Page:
This process takes 60 minutes.  Not 55 or less.  60 minutes.  I’ve heard of rice cooker methods and microwave methods, but I think the best method is boiling.

How to make boba pearls
2 cups of uncooked boba pearls
12 cups of water
1/3 cup of honey

The nature of these boba pearls is that they crumble easily.  Take time to sift out some of the crushed pearls powder so that the cooking liquid doesn’t become too thick.

In a large pot, bring 12 cups of water to a rolling boil.  Once water is boiling, add all at once 2 cups of boba pearls.  Gently, with a spatula or wooden spoon, give a slow stir to help the boba not all stick to the bottom.  Within a 20 seconds, most of the boba should float up to the top.  I know you’re thinking that these brown balls don’t look like the black boba that you’re used to, but they will be transformed in their hot water bath.

Once the water begins to boil again, reduce heat to a low boil and allow boba to cook for 30 minutes. Stir every 8 minutes or so, to make sure the boba isn’t sticking to the side.  

Once boba has cooked for 30 minutes, turn off the heat, and allow the boba to sit in the hot water for another 30 minutes.

After boba has soaked in hot water, drain boba and give it a super quick rinse with water.

Place boba in a large bowl and pour honey over.  The heat of the boba should help make the honey loosen so that it can coat all the boba.  Add more honey if you like things sweeter.  The boba should be good, for about 5 hours at room temperature.  The longer they sit, the harder and less jewel like they become, so I find that cooking the boba and using them within a few hours the best.  (This is why boba places have to continuously make their boba.)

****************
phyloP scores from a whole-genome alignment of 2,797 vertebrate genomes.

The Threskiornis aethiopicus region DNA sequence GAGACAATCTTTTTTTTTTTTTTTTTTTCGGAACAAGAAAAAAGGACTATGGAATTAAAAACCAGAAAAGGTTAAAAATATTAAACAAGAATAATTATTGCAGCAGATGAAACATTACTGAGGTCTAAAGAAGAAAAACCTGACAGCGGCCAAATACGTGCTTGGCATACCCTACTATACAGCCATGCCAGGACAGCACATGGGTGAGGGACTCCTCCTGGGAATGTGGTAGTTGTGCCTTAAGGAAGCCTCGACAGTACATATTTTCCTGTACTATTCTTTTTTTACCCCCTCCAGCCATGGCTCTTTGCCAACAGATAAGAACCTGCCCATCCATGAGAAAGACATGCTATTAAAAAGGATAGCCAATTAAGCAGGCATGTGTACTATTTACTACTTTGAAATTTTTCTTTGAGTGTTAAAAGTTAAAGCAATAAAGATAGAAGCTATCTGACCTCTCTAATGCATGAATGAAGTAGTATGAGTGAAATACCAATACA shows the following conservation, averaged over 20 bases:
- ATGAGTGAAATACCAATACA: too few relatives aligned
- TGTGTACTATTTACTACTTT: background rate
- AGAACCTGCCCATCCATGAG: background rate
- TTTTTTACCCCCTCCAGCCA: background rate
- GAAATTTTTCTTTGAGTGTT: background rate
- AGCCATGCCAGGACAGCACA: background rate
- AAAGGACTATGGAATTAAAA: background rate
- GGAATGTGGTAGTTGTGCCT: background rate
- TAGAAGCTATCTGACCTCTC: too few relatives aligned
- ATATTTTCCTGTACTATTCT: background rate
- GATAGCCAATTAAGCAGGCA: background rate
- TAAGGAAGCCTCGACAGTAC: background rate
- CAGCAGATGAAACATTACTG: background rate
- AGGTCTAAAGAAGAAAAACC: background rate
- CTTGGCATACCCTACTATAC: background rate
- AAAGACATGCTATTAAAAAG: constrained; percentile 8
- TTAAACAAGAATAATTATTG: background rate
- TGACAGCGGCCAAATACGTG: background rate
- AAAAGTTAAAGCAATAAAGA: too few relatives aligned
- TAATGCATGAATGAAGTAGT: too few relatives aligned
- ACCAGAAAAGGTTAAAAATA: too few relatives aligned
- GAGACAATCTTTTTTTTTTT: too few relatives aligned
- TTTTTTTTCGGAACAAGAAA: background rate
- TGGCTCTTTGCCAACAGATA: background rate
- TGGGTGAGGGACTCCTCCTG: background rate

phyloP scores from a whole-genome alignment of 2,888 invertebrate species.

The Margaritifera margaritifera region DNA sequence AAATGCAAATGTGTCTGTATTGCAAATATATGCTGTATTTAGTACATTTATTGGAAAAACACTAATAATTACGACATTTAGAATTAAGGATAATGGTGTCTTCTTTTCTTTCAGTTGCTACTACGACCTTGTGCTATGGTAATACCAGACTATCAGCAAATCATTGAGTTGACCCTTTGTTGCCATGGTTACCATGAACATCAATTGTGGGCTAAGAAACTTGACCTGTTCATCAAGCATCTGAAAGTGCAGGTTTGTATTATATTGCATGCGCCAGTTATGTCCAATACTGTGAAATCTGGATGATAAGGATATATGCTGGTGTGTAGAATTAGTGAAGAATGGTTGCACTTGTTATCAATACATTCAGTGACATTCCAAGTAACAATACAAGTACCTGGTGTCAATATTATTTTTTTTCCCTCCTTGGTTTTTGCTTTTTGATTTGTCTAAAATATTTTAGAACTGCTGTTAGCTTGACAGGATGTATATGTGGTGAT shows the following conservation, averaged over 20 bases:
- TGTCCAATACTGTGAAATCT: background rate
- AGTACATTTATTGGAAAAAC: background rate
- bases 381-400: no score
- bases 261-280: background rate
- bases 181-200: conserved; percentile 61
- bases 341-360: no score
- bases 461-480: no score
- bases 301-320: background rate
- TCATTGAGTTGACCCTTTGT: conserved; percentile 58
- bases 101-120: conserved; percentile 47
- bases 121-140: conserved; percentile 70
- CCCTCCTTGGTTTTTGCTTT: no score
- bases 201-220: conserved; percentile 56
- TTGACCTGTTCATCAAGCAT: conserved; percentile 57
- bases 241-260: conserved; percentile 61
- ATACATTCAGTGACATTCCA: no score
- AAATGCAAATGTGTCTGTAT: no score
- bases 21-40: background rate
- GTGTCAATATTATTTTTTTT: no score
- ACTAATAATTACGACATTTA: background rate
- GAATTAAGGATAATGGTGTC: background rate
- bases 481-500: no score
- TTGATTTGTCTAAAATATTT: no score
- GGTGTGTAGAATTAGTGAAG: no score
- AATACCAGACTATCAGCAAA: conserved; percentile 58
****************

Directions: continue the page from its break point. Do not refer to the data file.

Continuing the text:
Isn’t it gorgeous?  Now you’re ready to make your tea!

Making Tea
My favorite thing about making boba at home is being able to custom make my teas.  With large mason jars, you actually have a ton of flexibility in making individual boba flavors.  I’ve made large pitchers of tea and used tea bags in the proper proportion to make large amounts of tea, but the mason jars open up your boba tea flavors to a ton of possibilities.

Because mason jars can handle variations in heat, you can just steep tea for the appropriate number of minutes and sweeten with honey (or your choice of sweetener) and boba and your ice.  Ever notice that the boba tea you drink is never SUPER icy cold?  It’s because boba doesn’t react well to super cold.  Generally speaking ice is added to the top and then you shouldn’t mix your drink up, otherwise your boba will lose texture.

The last few times I had some friends over for boba tea, I allowed them to select their tea options.  I poured honey in the bottom (about a tablespoon) and got the tea bags ready.  If you are going to add cream to your tea, I recommend doing a double bag of tea, but if you’re going to go with a lighter version without cream, I think a single bag is fine.  My current favorite is the Stash double bergamot earl grey finished with honey, cream and boba.  WOWZA!!!  Without cream, my favorite is Tazo Green Ginger.  For the kids, I’ve tried this  with herbal versions of tea (no cream) and they love it!

I pour hot water into the mason jars (about 3/4 full) and allow it to steep for the appropriate amount of time.  DO NOT OVER STEEP.  I actually set timers because I’m always oversteeping.

Then I remove the tea bags, give a quick stir.

When I’m ready to serve, I drop a few good heaping spoonfuls of cooked boba and they sink to the bottom.  On top I add ice.

If anyone wants cream (particularly with the chai, early grey, and English breakfast cream is great) I can add that as a finish.

Pop a straw.  Drink.  It.  All.  (I’m kind of a poet.)  Be creative and have a ball!

As a final suggestion, boba isn’t just for tea.  It can be for smoothies as well.  My kids love their water melon juice with some boba at the bottom.  The main drawback of this is that super chilled watermelon changes the texture of the boba much more quickly than the tea does.  But if you drink it fast, you won’t even notice it.